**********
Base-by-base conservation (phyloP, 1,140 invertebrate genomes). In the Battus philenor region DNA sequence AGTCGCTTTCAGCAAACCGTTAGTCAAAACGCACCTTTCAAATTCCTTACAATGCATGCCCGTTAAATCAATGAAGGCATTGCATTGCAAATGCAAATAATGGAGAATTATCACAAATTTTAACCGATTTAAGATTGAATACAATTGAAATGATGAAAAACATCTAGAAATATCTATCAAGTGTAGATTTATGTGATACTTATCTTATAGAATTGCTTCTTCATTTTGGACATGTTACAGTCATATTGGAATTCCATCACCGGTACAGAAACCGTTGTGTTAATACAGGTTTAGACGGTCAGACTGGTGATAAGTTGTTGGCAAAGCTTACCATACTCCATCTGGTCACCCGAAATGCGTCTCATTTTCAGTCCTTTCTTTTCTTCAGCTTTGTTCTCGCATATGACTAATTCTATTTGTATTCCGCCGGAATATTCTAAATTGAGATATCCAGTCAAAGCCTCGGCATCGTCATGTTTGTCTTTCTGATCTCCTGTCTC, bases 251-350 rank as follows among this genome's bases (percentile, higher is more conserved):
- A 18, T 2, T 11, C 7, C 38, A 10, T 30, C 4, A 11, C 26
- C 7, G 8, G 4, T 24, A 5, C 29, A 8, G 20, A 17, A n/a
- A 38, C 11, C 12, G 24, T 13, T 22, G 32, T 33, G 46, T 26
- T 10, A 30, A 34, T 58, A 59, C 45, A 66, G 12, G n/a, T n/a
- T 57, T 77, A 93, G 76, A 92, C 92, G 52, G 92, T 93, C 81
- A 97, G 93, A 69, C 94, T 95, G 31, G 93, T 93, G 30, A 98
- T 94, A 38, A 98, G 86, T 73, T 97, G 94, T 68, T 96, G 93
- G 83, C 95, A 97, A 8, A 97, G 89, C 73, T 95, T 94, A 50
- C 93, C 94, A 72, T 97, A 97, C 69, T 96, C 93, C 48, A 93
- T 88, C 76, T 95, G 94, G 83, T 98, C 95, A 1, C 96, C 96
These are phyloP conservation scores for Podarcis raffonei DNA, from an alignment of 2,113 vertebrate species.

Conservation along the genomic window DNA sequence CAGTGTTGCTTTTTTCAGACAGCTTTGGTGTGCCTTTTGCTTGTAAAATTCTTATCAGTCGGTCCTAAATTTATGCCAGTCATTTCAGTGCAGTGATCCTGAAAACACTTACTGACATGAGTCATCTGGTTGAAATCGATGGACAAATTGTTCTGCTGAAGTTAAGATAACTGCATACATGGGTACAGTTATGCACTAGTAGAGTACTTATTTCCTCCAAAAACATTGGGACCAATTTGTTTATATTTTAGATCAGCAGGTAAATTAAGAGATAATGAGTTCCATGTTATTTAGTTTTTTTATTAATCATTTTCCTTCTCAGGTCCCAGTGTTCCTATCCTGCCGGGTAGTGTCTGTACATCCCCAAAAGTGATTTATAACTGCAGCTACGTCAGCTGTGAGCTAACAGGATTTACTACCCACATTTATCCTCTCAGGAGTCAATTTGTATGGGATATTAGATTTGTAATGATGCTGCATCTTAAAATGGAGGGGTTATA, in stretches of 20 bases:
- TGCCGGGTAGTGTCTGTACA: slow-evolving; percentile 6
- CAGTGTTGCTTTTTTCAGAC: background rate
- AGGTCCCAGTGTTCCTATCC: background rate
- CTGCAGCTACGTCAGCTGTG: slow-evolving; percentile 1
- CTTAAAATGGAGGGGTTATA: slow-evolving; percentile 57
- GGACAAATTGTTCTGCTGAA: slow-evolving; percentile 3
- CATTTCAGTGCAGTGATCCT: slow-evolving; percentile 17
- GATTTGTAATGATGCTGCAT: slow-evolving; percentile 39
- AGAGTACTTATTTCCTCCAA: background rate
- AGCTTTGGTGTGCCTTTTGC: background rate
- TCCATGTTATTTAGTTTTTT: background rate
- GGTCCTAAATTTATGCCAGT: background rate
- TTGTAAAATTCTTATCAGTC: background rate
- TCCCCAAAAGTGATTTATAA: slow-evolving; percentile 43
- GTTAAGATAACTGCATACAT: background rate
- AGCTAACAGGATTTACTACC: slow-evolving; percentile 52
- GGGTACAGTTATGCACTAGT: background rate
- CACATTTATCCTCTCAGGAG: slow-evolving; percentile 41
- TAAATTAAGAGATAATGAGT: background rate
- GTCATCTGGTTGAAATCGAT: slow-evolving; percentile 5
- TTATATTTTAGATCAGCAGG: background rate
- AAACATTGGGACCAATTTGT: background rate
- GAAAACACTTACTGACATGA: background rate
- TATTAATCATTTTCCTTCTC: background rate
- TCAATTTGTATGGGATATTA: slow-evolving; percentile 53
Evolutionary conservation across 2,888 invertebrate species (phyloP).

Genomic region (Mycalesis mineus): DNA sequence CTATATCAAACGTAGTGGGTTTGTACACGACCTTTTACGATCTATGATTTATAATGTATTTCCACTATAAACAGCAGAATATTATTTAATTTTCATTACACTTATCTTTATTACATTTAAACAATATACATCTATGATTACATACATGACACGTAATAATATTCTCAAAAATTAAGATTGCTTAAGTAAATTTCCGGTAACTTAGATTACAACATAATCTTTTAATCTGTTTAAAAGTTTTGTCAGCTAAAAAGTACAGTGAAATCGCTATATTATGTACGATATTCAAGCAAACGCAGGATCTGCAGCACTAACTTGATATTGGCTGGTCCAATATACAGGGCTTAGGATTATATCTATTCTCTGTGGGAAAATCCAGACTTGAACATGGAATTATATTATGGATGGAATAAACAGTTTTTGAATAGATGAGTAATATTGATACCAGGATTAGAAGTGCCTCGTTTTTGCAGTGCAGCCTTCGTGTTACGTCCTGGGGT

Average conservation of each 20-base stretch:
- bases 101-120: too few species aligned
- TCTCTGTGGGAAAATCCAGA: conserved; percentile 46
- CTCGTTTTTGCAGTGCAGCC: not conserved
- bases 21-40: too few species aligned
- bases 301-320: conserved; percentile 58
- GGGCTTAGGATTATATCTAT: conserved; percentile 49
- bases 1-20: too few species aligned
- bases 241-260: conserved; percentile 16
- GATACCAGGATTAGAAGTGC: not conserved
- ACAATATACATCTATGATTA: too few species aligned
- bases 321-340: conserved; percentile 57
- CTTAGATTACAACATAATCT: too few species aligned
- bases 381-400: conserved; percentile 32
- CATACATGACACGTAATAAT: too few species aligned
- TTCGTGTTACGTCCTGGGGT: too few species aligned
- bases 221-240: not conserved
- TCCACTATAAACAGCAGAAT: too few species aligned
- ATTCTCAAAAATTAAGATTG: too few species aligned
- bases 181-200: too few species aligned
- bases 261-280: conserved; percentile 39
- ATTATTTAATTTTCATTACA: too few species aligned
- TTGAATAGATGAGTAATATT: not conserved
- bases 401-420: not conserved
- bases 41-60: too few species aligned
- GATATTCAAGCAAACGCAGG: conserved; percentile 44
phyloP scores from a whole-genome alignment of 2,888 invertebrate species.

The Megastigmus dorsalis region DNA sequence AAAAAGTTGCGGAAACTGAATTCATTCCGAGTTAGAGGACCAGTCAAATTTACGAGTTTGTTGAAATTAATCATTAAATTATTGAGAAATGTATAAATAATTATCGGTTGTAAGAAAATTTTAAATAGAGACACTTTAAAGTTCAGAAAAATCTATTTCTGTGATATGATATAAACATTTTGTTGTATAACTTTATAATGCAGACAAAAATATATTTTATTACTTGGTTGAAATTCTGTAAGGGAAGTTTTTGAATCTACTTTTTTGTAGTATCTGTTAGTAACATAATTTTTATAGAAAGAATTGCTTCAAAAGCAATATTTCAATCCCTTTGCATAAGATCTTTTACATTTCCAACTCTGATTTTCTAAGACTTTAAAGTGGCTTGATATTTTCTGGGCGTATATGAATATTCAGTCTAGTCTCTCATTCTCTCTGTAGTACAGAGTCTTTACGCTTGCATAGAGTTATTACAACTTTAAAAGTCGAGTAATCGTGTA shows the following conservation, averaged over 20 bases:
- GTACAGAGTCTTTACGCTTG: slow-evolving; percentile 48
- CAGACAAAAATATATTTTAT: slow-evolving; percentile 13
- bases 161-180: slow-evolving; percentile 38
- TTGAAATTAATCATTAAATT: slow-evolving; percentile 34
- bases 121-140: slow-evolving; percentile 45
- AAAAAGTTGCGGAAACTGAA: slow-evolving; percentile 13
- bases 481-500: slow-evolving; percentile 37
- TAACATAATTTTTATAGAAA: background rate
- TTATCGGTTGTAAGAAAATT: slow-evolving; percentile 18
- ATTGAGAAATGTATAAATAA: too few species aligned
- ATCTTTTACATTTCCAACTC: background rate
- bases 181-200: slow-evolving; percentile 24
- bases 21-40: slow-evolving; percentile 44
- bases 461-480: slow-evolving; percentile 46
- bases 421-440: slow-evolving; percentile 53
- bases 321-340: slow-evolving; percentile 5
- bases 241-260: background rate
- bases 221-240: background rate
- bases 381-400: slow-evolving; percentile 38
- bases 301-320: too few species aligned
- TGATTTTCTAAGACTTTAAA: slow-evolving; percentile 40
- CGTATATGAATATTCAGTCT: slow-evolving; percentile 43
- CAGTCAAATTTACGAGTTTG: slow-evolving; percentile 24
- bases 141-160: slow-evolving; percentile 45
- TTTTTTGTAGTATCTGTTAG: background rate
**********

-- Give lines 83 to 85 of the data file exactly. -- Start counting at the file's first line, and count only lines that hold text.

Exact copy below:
- bases 421-440: slow-evolving; percentile 53
- bases 321-340: slow-evolving; percentile 5
- bases 241-260: background rate